Today I received the ESP-03 modules I had ordered from Shanghai. A nice little breakout for the ESP8266EX with ceramic antenna. Due to the 2mm spacing between the contacts on the sides, I had to bend the headers into shape before soldering them to the module.
Today I received the ESP8266EX Serial -> WiFi modules! After not being convinced by the rather expensive Adafruit TI CC3000 (35USD!) module I am now very curious about these tiny and cheap (<4USD) modules.
As their default header (2X4 male) is not exactly breadboard friendly, I sat down today and soldered a simple breadboard adapter. All you need is a tiny piece of stripboard 4×4, two male headers 1×4, two female headers 1×4 or one female header 2×4, and a bit of hot glue.
- Cut the stripboard to the correct size (4×4) and sandpaper any rough edges. Use a file to separate the copper strips across the middle.
- Place the female header on a breadboard using the male headers to give it some stability and solder it to the stripboard. Watch out for the correct orientation!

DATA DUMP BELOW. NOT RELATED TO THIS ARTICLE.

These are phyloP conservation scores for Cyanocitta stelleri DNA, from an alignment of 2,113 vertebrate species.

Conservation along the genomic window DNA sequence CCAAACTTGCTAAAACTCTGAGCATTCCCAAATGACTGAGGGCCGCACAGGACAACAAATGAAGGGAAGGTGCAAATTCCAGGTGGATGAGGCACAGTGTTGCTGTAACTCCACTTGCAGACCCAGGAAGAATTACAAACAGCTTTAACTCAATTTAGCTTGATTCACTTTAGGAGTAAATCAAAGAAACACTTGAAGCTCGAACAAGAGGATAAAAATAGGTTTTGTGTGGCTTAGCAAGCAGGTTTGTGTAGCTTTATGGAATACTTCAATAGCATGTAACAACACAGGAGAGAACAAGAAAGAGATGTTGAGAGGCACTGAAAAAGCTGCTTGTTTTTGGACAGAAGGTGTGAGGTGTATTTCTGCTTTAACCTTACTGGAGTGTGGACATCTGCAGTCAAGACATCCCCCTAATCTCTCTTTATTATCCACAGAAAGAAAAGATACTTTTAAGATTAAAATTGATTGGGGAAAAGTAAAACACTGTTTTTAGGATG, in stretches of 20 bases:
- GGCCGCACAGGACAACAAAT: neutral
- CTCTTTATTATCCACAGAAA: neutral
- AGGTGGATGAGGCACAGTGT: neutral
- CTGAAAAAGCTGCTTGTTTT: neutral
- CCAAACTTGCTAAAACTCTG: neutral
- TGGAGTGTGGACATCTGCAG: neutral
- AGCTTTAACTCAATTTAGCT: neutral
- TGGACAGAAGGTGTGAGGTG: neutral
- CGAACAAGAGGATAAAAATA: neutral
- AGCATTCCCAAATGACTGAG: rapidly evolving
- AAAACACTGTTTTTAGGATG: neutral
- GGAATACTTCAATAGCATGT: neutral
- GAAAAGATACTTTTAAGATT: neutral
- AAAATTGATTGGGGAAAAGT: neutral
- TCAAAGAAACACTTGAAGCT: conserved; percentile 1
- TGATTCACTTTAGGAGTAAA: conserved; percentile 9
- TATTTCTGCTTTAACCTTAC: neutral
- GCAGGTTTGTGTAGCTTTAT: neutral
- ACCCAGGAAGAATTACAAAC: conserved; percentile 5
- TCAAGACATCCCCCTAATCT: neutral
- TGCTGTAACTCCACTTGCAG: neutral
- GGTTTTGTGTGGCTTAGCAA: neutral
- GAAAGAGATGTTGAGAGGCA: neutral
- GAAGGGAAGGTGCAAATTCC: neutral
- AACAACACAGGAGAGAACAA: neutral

- Re-align the plastic spacer of the male headers all the way to the top.
- Place the stripboard with the male headers inserted from the non-copper side on some support (I used my vice for this).
- Solder the male headers to the stripboard.
- Now replace the plastic spacer of the male headers to the bottom side and push it as far up as possible (it probably will not go all the way because of the solder)
- Add some hot glue around the tips of the male headers to provide additional support and strength.
The first tests using the Bus Pirate as UART bridge worked fine. I could talk to the module and connect to my home WiFi via WPA2.
Just a colourful photo of my newest acquisition, the Bus Pirate v3.6 in a quick 2hr diy plexiglass case: